Edmonton student remains missing after Thursday’s truck attack that left 84 dead
Two days after the deadly attack, Nice’s waterfront promenade was covered in memorials Saturday, with flags wrapped in black ribbon as France begins three days of official mourning.
For the 85 Nanaimo-Ladysmith School District students and their chaperones still in France, and their parents back home, it was a day of figuring out what happens next.
Many of the students were just metres away when the truck driven by 31-year-old Mohamed Lahouaiej-Bouhlel plowed through crowds gathered for Bastille Day celebrations …
School District 68 officials announced late Friday that the students would be brought home.
Saturday morning, a group of parents met with the district, some initially unhappy with the decision, saying their children wanted the option to stay.
After the meeting, SD68 didn’t provide an update on whether that might be possible, or a timeline to bring the group home.
Back in France, a university student from Edmonton remains missing.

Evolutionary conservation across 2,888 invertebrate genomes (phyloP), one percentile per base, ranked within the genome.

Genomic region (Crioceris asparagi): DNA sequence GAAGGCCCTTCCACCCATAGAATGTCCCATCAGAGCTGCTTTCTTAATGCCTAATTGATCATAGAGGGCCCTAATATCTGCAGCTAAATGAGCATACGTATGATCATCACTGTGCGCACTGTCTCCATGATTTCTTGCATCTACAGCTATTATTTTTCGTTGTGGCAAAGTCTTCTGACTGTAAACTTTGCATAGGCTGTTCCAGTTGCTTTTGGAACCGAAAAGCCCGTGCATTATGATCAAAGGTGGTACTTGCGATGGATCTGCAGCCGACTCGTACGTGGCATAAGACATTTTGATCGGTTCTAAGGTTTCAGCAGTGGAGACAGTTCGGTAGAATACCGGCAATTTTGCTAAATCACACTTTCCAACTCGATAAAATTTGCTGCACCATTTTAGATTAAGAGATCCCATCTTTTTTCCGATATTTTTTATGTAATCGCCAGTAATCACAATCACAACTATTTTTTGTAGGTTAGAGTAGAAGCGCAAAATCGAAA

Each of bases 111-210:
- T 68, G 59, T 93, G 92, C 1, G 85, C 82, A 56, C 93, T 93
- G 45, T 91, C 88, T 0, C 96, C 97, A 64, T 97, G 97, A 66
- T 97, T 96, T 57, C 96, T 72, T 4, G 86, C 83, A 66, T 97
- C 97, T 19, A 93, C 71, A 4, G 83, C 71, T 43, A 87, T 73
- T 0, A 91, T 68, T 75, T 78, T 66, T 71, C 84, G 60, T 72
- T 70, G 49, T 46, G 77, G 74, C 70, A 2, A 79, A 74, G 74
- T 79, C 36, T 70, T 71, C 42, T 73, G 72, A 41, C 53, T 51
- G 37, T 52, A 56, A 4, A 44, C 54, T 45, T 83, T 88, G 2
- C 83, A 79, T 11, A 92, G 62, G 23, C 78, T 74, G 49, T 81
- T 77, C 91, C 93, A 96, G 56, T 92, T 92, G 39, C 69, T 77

MacEwan University says 22-year-old Mykhaylo Bazelevskyy, a Ukrainian citizen who’s been studying in Canada for four years and has permanent residency, was in France attending a program a the European Innovation Academy.
He has not been heard from since the truck attack took place.
French authorites continue trying to piece together what led Bouhlel to carry out the attack.
Police detained 3 more people with connections to Bouhlel, a Tunisian-born French citizens, bringine the total arrested to 5.
An ISIS-linked twitter account claimed him as a “soldier” but investigators have so far not established any direct link between Bouhlel and terror groups, and people who knew him described a loner with a history of mental health issues, and little interest in religion.
“It appears he was radicalized very quickly,” said France’s interior minister Bernard Cazeneuve. “These are the elements that have come up from the testimony from people around him.”
The French government called up military reserves to bolster security across the country, but in Nice, a city where tourism is key, the promenade where so many died re-opened.
And a Montrealer in the city says he feels there’s nothing to fear.
“I would say come, come and enjoy yourself you just can’t bury yourself in a hole because you’re afraid something’s going to happen,” Bob Parent told the CBC.